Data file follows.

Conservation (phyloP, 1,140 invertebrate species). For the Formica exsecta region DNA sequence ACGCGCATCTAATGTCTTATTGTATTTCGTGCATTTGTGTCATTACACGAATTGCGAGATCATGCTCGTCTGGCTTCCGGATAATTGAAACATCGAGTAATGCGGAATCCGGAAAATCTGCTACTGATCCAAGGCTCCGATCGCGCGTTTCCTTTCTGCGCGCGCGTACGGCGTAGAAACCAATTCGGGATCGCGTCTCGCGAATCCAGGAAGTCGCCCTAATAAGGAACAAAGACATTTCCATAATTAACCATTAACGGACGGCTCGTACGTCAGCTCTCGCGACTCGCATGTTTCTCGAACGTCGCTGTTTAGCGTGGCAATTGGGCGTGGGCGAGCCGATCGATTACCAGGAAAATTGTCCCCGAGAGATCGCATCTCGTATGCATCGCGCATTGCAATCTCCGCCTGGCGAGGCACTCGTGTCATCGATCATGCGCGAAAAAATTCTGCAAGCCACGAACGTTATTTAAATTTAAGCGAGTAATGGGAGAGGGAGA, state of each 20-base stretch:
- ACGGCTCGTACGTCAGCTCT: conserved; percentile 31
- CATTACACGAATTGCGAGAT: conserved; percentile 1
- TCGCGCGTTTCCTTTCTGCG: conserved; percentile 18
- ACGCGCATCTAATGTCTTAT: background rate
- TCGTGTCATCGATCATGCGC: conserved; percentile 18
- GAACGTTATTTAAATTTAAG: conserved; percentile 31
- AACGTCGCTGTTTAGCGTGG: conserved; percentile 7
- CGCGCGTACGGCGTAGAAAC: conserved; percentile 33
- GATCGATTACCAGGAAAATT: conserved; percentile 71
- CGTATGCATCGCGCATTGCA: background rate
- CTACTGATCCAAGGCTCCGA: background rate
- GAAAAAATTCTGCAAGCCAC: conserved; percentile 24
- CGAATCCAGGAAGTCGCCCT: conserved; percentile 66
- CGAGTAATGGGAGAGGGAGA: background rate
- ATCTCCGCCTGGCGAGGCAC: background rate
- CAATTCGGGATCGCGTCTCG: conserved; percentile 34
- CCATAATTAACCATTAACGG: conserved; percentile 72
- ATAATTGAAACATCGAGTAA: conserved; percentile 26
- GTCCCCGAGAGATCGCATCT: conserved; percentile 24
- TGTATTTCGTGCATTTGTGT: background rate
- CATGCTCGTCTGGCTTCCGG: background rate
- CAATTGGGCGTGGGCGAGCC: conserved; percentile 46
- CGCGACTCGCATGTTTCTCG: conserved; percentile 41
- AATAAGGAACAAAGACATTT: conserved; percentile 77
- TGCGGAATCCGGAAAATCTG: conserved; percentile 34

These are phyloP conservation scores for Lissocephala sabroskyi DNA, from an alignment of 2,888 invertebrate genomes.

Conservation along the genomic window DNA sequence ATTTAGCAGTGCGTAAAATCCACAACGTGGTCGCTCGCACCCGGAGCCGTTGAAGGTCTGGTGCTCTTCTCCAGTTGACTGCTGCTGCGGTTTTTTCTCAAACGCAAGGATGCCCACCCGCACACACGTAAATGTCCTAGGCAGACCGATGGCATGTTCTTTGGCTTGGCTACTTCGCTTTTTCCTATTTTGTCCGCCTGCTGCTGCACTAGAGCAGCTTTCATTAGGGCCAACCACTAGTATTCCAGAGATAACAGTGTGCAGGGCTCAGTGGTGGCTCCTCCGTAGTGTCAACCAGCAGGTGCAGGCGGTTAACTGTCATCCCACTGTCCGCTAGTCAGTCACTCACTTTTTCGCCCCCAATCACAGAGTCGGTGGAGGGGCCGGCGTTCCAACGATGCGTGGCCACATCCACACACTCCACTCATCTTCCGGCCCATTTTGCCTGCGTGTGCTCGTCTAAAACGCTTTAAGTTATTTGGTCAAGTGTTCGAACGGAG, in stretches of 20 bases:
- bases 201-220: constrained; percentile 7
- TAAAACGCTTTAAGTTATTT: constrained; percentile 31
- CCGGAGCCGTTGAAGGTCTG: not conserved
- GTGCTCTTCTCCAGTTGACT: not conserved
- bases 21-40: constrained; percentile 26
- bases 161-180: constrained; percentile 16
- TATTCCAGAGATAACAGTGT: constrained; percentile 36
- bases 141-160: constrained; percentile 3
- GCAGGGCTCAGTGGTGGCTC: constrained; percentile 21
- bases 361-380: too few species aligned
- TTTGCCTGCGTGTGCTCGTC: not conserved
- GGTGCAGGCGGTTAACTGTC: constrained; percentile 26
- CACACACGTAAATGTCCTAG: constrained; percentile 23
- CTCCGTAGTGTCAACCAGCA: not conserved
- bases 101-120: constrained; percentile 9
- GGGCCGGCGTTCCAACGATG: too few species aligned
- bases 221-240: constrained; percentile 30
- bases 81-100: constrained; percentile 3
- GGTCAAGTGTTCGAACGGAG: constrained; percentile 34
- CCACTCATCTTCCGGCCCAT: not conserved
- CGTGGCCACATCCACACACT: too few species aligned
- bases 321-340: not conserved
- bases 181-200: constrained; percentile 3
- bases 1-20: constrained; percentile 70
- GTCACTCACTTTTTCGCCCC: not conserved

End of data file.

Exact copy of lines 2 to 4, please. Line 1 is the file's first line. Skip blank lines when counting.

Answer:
- ACGGCTCGTACGTCAGCTCT: conserved; percentile 31
- CATTACACGAATTGCGAGAT: conserved; percentile 1
- TCGCGCGTTTCCTTTCTGCG: conserved; percentile 18